As you grow your small business, you will need to bring on new hands to help you handle your increased work orders and other tasks. Unfortunately, it’s not as easy as just pulling someone in off the street or picking a name from a pile of applications. You must also decide whether you want to work with independent contractors or hire actual employees. While this may seem like an insignificant distinction, misclassifying your workers can cost you — big time.
The IRS is not known for showing mercy, and they come down hard on businesses that mislabel workers. After all, how your workforce is classified dictates who handles the taxes and how much is owed. Penalties vary from state to state, but one fact is consistent across the country: Misclassification will cost you and your workers when the tax man comes around. If you are unsure how to label your workers, the IRS has laid out three criteria to consider:
1. Nature of Financial Relationship
First, consider the financial aspect of the working relationship. If the worker bears most of the responsibilities, they are probably an independent contractor. This includes:
- Reimbursements: Contractors typically absorb and costs and expenses associated with doing business with your company. Employees, on the other hand, are much more likely to be reimbursed for materials, tools and equipment for their job. For example, if a 3D printer is needed, an independent contractor may have to buy one out of their own pocket, while an employee can likely rely on their company to buy one for them to use.
- Outside jobs: Independent contractors are usually allowed to advertise their services and seek out new opportunities while still working for your business. Employees, on the other hand, generally cannot. In addition, contractors tend to maintain their own visible business location.
- Payment: Regular employees are guaranteed a regular wage, whether hourly, weekly or salaried. Contractors, on the other hand, are generally paid either a flat fee or a fee based on hours and materials per project. As such, independent contractors can face a profit or loss, while an employee does not; their employer does.
2. How Behavior is Dictated
The behavioral control over a worker is perhaps the most telling criteria of an employee versus an independent contractor. For regular employees, employers can dictate:
- Where and when to work
- What work must be done by specific individuals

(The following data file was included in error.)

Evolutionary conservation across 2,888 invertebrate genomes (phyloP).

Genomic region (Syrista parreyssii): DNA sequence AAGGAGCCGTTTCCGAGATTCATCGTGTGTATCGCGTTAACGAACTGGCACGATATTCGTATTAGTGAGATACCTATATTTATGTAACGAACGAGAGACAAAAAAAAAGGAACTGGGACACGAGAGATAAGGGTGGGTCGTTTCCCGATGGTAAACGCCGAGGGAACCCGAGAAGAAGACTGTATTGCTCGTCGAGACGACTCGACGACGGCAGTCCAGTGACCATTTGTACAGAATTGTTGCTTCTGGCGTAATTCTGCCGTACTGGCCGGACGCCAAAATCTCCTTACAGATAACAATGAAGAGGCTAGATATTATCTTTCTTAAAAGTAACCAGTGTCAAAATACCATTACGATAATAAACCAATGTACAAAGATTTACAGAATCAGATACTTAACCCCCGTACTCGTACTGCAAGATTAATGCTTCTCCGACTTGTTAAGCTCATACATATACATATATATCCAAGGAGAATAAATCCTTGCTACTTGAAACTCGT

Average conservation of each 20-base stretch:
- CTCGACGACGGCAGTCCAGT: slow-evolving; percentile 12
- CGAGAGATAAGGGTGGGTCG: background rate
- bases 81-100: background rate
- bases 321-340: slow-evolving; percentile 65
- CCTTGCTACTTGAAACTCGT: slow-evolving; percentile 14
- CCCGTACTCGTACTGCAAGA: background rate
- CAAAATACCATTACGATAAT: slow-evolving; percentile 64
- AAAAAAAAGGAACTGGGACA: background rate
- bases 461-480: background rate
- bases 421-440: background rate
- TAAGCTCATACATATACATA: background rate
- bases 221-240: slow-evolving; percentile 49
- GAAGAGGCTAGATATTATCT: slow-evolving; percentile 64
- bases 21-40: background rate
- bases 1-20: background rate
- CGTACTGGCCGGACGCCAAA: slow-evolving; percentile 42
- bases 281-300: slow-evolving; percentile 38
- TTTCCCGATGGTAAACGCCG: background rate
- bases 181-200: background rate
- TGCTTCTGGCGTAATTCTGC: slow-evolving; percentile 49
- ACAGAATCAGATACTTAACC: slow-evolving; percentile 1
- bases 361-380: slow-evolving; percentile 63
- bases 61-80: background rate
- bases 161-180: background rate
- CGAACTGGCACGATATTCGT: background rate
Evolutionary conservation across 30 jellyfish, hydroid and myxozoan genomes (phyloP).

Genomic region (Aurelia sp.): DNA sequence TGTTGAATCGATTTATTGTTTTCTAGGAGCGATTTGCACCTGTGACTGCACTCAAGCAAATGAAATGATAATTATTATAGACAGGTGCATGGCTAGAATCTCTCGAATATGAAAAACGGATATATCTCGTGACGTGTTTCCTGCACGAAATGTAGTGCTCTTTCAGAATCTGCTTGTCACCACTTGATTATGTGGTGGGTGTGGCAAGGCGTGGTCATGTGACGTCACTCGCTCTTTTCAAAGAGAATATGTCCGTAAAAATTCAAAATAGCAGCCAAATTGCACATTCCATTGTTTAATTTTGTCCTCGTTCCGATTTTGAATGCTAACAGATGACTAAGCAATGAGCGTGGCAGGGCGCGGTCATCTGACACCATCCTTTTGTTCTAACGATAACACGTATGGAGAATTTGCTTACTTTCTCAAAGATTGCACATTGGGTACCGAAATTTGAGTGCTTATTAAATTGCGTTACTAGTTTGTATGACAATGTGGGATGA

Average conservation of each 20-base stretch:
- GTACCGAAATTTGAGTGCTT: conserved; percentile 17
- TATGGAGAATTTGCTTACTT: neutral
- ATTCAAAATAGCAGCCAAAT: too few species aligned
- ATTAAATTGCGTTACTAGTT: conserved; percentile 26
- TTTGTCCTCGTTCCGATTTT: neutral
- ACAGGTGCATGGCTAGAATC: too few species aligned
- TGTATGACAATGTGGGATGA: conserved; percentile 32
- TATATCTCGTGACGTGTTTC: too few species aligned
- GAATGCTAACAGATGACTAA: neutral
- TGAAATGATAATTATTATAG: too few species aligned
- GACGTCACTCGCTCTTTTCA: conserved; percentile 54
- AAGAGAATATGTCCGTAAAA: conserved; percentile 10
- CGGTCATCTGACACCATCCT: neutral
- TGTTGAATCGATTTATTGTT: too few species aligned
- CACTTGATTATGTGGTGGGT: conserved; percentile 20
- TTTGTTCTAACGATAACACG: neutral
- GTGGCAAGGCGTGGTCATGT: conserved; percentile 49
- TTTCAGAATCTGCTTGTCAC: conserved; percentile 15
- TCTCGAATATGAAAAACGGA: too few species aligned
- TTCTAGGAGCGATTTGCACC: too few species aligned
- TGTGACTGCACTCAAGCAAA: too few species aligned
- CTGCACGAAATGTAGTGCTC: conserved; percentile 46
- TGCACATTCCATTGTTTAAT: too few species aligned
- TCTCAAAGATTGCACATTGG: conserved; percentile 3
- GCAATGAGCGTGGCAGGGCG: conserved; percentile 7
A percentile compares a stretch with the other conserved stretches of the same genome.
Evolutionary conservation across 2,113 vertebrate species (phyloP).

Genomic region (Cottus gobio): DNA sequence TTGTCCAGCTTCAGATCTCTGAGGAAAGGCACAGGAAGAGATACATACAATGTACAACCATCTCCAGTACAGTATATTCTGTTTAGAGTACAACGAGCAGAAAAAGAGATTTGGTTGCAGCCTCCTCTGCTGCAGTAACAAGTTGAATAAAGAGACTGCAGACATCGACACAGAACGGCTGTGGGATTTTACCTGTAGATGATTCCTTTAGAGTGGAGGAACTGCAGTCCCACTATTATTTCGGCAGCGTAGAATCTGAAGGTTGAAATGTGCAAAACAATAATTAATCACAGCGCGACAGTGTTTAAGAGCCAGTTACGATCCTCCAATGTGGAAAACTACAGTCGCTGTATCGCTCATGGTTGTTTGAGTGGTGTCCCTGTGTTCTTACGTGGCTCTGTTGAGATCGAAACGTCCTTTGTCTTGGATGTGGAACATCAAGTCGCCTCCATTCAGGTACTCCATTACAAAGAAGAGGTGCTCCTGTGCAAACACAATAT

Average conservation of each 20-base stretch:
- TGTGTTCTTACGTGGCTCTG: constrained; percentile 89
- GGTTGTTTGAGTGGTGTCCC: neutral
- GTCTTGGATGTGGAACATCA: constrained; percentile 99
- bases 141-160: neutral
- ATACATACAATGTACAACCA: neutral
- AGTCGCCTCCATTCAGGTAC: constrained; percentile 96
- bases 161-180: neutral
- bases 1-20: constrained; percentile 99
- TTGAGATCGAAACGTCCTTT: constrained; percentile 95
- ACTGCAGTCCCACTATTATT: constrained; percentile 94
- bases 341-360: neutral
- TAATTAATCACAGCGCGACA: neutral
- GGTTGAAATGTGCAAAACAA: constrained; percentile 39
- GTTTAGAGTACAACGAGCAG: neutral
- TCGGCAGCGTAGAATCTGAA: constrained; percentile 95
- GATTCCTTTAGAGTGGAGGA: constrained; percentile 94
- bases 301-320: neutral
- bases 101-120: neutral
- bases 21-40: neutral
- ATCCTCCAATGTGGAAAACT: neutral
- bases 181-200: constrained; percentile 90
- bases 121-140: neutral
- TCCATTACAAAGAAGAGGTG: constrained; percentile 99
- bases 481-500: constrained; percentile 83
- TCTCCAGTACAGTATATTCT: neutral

- Who can be hired for assistance
- What equipment and tools to use, and where to buy materials
- How to do the job
Independent contractors, on the other hand, are free to work as they please. They may be given a deadline, but they cannot be told to work certain hours during the day or, for example, what software to use. As long as they complete the job on time and deliver their goods or services in the manner requested, they are free to work as they please. In addition, contractors typically do not receive training on how to do a job from the person who has hired them, while an employee will.
3. General Nature of the Relationship
Independent contractors are typically hired for a short time period. They may be brought on for multiple projects, but each one is considered a new contract. For instance, if you run a design agency, you may have a pool of independent designers on hand whom you may hire for individual assignments. If you become their sole source of income or they otherwise become an integral part of your business, it would probably be wise to classify them as employees.
This also applies if you expect the working relationship to continue indefinitely. If you as an employer provide benefits, such as health insurance, sick pay and paid time off, it should only be provided for regular employees. Providing these benefits for contractors can be considered misclassification and could lead to an audit from the IRS. You and the contractor should have a written contract that dictates exactly what the nature of the relationship will be, and said contract should be followed.